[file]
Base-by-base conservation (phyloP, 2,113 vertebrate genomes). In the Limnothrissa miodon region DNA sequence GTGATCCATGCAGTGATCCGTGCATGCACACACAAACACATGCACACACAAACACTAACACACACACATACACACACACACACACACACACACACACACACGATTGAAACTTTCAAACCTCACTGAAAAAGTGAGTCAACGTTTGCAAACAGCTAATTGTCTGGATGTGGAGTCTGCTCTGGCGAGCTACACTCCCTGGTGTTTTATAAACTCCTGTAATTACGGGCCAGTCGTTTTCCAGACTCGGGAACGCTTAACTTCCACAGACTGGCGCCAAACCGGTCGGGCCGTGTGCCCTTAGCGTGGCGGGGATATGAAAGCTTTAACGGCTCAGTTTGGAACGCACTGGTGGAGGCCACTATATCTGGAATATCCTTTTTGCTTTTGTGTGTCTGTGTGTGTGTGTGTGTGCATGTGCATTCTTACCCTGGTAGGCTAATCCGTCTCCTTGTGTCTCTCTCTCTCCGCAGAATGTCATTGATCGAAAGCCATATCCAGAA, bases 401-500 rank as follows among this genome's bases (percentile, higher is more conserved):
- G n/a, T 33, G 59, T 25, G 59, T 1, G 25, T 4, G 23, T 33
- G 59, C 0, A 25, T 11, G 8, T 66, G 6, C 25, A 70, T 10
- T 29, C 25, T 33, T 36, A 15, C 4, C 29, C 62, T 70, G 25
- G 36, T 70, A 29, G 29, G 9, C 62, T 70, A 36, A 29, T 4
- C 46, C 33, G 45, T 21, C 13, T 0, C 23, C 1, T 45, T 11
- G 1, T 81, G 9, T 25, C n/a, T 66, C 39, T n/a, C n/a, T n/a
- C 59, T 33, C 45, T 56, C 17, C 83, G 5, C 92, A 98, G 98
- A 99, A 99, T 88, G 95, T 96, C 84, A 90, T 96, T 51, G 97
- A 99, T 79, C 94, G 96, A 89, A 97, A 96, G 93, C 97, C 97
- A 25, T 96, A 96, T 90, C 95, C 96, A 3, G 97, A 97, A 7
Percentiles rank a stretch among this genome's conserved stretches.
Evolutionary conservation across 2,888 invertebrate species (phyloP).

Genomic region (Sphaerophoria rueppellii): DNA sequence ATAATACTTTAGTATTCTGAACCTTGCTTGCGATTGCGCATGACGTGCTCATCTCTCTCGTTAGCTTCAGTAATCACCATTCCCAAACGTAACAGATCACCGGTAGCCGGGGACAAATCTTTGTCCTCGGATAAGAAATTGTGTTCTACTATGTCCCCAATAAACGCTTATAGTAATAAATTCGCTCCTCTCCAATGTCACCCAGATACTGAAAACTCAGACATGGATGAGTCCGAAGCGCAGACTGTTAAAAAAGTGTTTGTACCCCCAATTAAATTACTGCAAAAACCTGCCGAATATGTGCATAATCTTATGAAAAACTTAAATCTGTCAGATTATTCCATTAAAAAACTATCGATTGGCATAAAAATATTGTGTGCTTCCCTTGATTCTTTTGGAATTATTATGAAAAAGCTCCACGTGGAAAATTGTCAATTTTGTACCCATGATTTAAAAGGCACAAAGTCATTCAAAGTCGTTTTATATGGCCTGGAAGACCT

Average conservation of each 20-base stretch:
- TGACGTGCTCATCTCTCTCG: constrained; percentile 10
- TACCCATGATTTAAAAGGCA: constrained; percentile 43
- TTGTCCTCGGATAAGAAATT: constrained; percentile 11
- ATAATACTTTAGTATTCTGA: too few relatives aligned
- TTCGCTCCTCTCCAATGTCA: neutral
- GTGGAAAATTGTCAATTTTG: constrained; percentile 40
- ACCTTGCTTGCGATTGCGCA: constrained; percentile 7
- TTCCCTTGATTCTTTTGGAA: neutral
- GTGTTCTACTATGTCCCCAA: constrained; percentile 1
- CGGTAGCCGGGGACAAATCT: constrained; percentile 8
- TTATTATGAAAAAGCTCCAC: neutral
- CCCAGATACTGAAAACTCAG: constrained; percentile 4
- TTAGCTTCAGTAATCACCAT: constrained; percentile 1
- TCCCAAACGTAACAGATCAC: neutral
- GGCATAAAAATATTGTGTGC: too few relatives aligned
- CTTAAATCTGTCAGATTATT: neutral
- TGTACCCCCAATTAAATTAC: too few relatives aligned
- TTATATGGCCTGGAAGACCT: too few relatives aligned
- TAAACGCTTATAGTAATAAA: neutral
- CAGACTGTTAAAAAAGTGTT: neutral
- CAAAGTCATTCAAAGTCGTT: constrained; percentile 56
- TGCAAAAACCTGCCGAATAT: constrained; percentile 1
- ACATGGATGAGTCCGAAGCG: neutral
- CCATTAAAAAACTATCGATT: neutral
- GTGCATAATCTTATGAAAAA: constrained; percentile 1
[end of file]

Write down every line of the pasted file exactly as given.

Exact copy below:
Base-by-base conservation (phyloP, 2,113 vertebrate genomes). In the Limnothrissa miodon region DNA sequence GTGATCCATGCAGTGATCCGTGCATGCACACACAAACACATGCACACACAAACACTAACACACACACATACACACACACACACACACACACACACACACACGATTGAAACTTTCAAACCTCACTGAAAAAGTGAGTCAACGTTTGCAAACAGCTAATTGTCTGGATGTGGAGTCTGCTCTGGCGAGCTACACTCCCTGGTGTTTTATAAACTCCTGTAATTACGGGCCAGTCGTTTTCCAGACTCGGGAACGCTTAACTTCCACAGACTGGCGCCAAACCGGTCGGGCCGTGTGCCCTTAGCGTGGCGGGGATATGAAAGCTTTAACGGCTCAGTTTGGAACGCACTGGTGGAGGCCACTATATCTGGAATATCCTTTTTGCTTTTGTGTGTCTGTGTGTGTGTGTGTGTGCATGTGCATTCTTACCCTGGTAGGCTAATCCGTCTCCTTGTGTCTCTCTCTCTCCGCAGAATGTCATTGATCGAAAGCCATATCCAGAA, bases 401-500 rank as follows among this genome's bases (percentile, higher is more conserved):
- G n/a, T 33, G 59, T 25, G 59, T 1, G 25, T 4, G 23, T 33
- G 59, C 0, A 25, T 11, G 8, T 66, G 6, C 25, A 70, T 10
- T 29, C 25, T 33, T 36, A 15, C 4, C 29, C 62, T 70, G 25
- G 36, T 70, A 29, G 29, G 9, C 62, T 70, A 36, A 29, T 4
- C 46, C 33, G 45, T 21, C 13, T 0, C 23, C 1, T 45, T 11
- G 1, T 81, G 9, T 25, C n/a, T 66, C 39, T n/a, C n/a, T n/a
- C 59, T 33, C 45, T 56, C 17, C 83, G 5, C 92, A 98, G 98
- A 99, A 99, T 88, G 95, T 96, C 84, A 90, T 96, T 51, G 97
- A 99, T 79, C 94, G 96, A 89, A 97, A 96, G 93, C 97, C 97
- A 25, T 96, A 96, T 90, C 95, C 96, A 3, G 97, A 97, A 7
Percentiles rank a stretch among this genome's conserved stretches.
Evolutionary conservation across 2,888 invertebrate species (phyloP).

Genomic region (Sphaerophoria rueppellii): DNA sequence ATAATACTTTAGTATTCTGAACCTTGCTTGCGATTGCGCATGACGTGCTCATCTCTCTCGTTAGCTTCAGTAATCACCATTCCCAAACGTAACAGATCACCGGTAGCCGGGGACAAATCTTTGTCCTCGGATAAGAAATTGTGTTCTACTATGTCCCCAATAAACGCTTATAGTAATAAATTCGCTCCTCTCCAATGTCACCCAGATACTGAAAACTCAGACATGGATGAGTCCGAAGCGCAGACTGTTAAAAAAGTGTTTGTACCCCCAATTAAATTACTGCAAAAACCTGCCGAATATGTGCATAATCTTATGAAAAACTTAAATCTGTCAGATTATTCCATTAAAAAACTATCGATTGGCATAAAAATATTGTGTGCTTCCCTTGATTCTTTTGGAATTATTATGAAAAAGCTCCACGTGGAAAATTGTCAATTTTGTACCCATGATTTAAAAGGCACAAAGTCATTCAAAGTCGTTTTATATGGCCTGGAAGACCT

Average conservation of each 20-base stretch:
- TGACGTGCTCATCTCTCTCG: constrained; percentile 10
- TACCCATGATTTAAAAGGCA: constrained; percentile 43
- TTGTCCTCGGATAAGAAATT: constrained; percentile 11
- ATAATACTTTAGTATTCTGA: too few relatives aligned
- TTCGCTCCTCTCCAATGTCA: neutral
- GTGGAAAATTGTCAATTTTG: constrained; percentile 40
- ACCTTGCTTGCGATTGCGCA: constrained; percentile 7
- TTCCCTTGATTCTTTTGGAA: neutral
- GTGTTCTACTATGTCCCCAA: constrained; percentile 1
- CGGTAGCCGGGGACAAATCT: constrained; percentile 8
- TTATTATGAAAAAGCTCCAC: neutral
- CCCAGATACTGAAAACTCAG: constrained; percentile 4
- TTAGCTTCAGTAATCACCAT: constrained; percentile 1
- TCCCAAACGTAACAGATCAC: neutral
- GGCATAAAAATATTGTGTGC: too few relatives aligned
- CTTAAATCTGTCAGATTATT: neutral
- TGTACCCCCAATTAAATTAC: too few relatives aligned
- TTATATGGCCTGGAAGACCT: too few relatives aligned
- TAAACGCTTATAGTAATAAA: neutral
- CAGACTGTTAAAAAAGTGTT: neutral
- CAAAGTCATTCAAAGTCGTT: constrained; percentile 56
- TGCAAAAACCTGCCGAATAT: constrained; percentile 1
- ACATGGATGAGTCCGAAGCG: neutral
- CCATTAAAAAACTATCGATT: neutral
- GTGCATAATCTTATGAAAAA: constrained; percentile 1